- The Standing Committee on Water Resources (Chair: Mr. Hukum Singh) submitted its report on the repair and restoration of water bodies, encroachment on water bodies and steps required to remove the encroachments on August 8, 2016. The Committee also examined the state of water bodies in the country, and the implementation of the Repair, Renovation and Restoration of Water Bodies Scheme. The salient observations and recommendations of the Committee include:
- Census of water bodies: The Ministry of Water Resources does not have complete information about the status of water bodies in the country. Information on water bodies, such as, total number, status in terms of shrinkage (dried or vanished), and change in land use due to increase or decrease in catchment area has not been documented. Also, the data collected through Minor Irrigation (surface and ground water irrigation structures) census only covers water bodies in rural areas.
- The Committee recommended that for a fair assessment of water bodies and their condition, a national database incorporating information from states should be set up. For this, a census of water bodies should be taken within a definite time-frame.
- Uniform classification of water bodies: Presently, different states classify water bodies on different parameters such as total area covered, type of water body, location of water body, etc. Some states do not have a system of classification of water bodies.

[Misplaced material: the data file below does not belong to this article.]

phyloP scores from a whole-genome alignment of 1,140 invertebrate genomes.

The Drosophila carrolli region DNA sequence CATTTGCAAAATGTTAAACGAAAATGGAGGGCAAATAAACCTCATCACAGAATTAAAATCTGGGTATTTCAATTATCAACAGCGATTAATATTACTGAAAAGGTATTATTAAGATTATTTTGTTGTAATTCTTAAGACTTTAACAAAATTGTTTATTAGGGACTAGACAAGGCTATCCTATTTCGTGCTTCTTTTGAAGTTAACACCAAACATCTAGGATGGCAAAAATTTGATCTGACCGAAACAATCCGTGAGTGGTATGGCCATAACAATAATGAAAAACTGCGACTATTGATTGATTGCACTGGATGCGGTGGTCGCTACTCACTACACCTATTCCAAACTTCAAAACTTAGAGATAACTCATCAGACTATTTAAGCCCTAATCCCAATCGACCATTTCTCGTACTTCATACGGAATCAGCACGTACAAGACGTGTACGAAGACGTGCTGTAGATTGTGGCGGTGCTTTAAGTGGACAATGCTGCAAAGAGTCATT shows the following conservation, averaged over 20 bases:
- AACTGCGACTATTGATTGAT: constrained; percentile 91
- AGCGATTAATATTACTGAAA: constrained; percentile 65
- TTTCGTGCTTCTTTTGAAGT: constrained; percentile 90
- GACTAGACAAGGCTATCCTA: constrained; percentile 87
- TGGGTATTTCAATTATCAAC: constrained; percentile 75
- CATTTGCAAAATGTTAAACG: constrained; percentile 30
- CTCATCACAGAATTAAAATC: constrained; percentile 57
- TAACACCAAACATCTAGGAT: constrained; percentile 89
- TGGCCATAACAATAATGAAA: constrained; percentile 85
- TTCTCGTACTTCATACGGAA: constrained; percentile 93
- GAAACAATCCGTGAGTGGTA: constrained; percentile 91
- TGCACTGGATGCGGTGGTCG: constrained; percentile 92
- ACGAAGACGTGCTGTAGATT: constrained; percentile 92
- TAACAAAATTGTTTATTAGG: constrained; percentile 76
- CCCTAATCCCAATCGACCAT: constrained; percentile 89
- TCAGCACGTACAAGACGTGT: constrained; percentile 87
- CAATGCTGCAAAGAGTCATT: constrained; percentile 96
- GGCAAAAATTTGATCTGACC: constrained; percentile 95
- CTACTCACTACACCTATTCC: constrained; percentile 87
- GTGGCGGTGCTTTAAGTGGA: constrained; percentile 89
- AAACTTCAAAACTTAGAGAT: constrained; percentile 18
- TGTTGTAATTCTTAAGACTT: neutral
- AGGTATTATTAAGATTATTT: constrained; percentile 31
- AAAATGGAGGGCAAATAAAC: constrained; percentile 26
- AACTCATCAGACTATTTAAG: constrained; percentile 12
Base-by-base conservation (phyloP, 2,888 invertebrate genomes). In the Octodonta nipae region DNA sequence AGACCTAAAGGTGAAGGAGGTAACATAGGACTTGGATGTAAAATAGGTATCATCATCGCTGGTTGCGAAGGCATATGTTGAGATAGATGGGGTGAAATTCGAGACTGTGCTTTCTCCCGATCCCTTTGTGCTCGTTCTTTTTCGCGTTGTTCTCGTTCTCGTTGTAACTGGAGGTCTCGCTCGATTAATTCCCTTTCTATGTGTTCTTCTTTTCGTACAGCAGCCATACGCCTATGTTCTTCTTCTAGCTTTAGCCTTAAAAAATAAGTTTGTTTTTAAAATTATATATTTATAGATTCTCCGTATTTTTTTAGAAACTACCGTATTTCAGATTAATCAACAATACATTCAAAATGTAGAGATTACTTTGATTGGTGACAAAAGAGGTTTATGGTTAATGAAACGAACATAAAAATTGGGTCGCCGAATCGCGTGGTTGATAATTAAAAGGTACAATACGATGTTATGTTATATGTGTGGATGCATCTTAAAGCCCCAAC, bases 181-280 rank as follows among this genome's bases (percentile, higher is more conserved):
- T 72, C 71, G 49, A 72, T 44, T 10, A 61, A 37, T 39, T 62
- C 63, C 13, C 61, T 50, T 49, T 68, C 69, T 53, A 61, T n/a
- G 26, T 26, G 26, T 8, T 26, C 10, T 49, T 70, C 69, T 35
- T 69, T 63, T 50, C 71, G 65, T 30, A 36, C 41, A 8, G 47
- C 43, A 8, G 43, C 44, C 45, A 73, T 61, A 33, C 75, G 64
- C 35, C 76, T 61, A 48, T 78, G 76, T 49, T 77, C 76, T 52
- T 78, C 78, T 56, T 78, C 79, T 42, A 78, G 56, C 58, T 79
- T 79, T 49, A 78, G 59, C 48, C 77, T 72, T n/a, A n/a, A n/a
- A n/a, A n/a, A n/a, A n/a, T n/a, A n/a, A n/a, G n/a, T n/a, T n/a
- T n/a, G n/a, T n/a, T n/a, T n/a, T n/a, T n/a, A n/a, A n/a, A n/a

- The Committee recommended that the Ministry should devise its own classification system, which should be uniformly applicable to all water bodies in the country. This would aid in better administration and monitoring of water bodies in all states.
- Restoration of water bodies: Presently, four different Ministries (Water Resources, Rural Development, Environment & Forests and Urban Development) have their own schemes or programs for conservation and rejuvenation of water bodies. In the absence of a cohesive policy measure, such schemes individually fail to have a desired effect.
- It has been recommended that instead of multiple schemes, there should be one national scheme with inter-ministerial co-ordination for restoration of water bodies.
- Encroachment of water bodies: Lack of enforcement of existing laws and poor maintenance of land records in both urban and rural areas has resulted in unchecked encroachment of water bodies. To address this issue in the past, the Ministry of Urban Development had issued an advisory for including water bodies as municipal assets in land records. The Committee noted that no state had maintained such a record.
- It has been recommended that the Ministry of Water Resources with the Ministry of Urban Development should pursue state governments to include water bodies in land records. Monitoring by local bodies should also be strengthened to check encroachment on water bodies and consequent change in land use.
- Implementation issues in the Repair, Renovation and Restoration of Water Bodies Scheme: Under this scheme, 10,000 water bodies are planned to be restored between 2012-17. Rs 10,000 crore has been allocated for this purpose. So far, 1,342 water bodies in nine states have been approved for inclusion under the scheme. The Committee observed that achieving the target set under the scheme by 2017 may be difficult. In addition, impact assessment under the scheme has not been done.
- The Committee suggested that independent agencies should be identified to carry out impact assessment of the scheme. Additionally, the ambit of the scheme should be increased to cover the creation of new water bodies under it. Special focus should be given to urban areas where the problem of encroachment of existing water bodies is very significant.